In case you were singing along with The Twelve Days of Christmas, today is six geese-a-laying. And, according to some, this was subtle reference to the six days of creation in Scripture. Can anyone verify these supposed parallels?
I'm tracking the twelve days of Christmas by focusing on a different aspect of God's character each day.
I want to start with ambivalence before I get to the aspect of God in focus. According to the dictionary in my computer, it is the state of "having mixed feelings or contradictory ideas about someone or something."
In the particular Protestant denomination where I grew up, this was not a word used much in conversation about God. We preferred certitudes and comfort over mystery.
This eventually wore thin for me. The more I read and studied, the more mystery I came in contact with. The more questions I had. The questions meant that I was coming in contact with One who was bigger and more beautiful (frightening, powerful, abundant) than I ever imagined. This fit with the stories I read in Scripture. The thin soup a lot of talk in the church eventually caused me to doubt in a god that didn’t exist! I was led in Scripture and with the help of others to find that there was so much more, even as our confession in Christ Jesus was rock solid.
I found a few writers and friends along the way who encouraged me. Not the least of was Mr. Beaver in Narnia talking to Lucy, "Who said anything about Aslan being safe? Of course he is not safe, but he is good."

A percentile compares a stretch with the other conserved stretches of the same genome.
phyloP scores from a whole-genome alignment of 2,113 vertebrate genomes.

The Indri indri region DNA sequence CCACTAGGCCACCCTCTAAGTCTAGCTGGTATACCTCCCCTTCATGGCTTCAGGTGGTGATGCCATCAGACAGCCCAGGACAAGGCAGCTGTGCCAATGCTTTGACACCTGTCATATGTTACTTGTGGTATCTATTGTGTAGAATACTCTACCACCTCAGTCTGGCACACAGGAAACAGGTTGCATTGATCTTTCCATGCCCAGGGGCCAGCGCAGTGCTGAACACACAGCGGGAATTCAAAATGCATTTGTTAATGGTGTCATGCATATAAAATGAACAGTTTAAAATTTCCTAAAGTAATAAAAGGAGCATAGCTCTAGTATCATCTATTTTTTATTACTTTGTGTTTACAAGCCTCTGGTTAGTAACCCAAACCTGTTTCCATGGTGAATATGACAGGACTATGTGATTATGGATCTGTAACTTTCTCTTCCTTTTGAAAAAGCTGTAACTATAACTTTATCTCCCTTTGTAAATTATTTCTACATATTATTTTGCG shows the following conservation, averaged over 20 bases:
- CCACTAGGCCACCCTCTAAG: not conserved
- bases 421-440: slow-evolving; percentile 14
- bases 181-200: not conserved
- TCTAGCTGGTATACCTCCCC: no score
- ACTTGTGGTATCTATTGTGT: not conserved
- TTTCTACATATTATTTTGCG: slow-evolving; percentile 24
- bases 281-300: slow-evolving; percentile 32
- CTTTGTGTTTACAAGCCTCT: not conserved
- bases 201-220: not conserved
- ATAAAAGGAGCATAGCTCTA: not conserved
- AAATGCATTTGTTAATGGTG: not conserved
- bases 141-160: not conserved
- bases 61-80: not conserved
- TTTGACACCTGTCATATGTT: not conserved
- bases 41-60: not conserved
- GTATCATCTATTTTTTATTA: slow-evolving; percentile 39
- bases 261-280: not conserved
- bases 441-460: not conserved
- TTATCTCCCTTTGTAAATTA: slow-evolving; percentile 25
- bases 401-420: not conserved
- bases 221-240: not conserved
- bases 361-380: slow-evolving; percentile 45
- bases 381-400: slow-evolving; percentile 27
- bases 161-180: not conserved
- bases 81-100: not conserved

That causes the sort of ambivalence that for most of us at some point is discomforting. To be sure, God will not be once and for all contained in our boxes and taken out as we see fit! In all of God’s majestic and infinite wisdom, God defines us and includes us in His story by His grace!
We must reckon with the reality of God which most certainly includes mystery. We do so by grace through faith. Therefore, on the sixth day of Christmas, God is a mystery. According to Frederich Buechner, "To say that God is a mystery is to say that you can never nail him down. Even on Christ the nails proved ultimately ineffective."
Instead of being destroyed by the mystery or threatened by the mystery which shrouds God, we are saved by grace. To speak of God's mystery highlights all that is unknowable about God -- that we are not God. Our understanding and appreciation for WHO God is and WHAT God has done is limited. Therefore, to speak of anything about God requires humility in light of these limitations.
At any given time and glimpse we get from Scripture, we may be attracted to know more and frightened to the core to proceed any further. This, as German theologian Rudolf Otto once said, is the mysterium tremendum. It is the reality before we stand in awe; it is the reality before which we tremble.
The systematic work of Paul in chapters 1 through 11 of Romans is one of my favorite sections in all of Scripture. Throughout, Paul’s talk is assured, firm, and humble. The underlying humility emerges in Romans 11:33-36. The doxology begins with the word, “Oh.”
It’s as if Paul surveys all that God has revealed to him and quickly realizes that he has only begun to scratch the surface of truth that is God....
Oh, the depth of the riches and wisdom and knowledge of God! How unsearchable are his judgments and how inscrutable his ways!
For who has known the mind of the Lord,
who has been his counselor?
Or who has given a gift to him that he might be repaid?
For from him and through him and to him are all things. To him be glory forever. Amen. (Romans 11:33-36, ESV)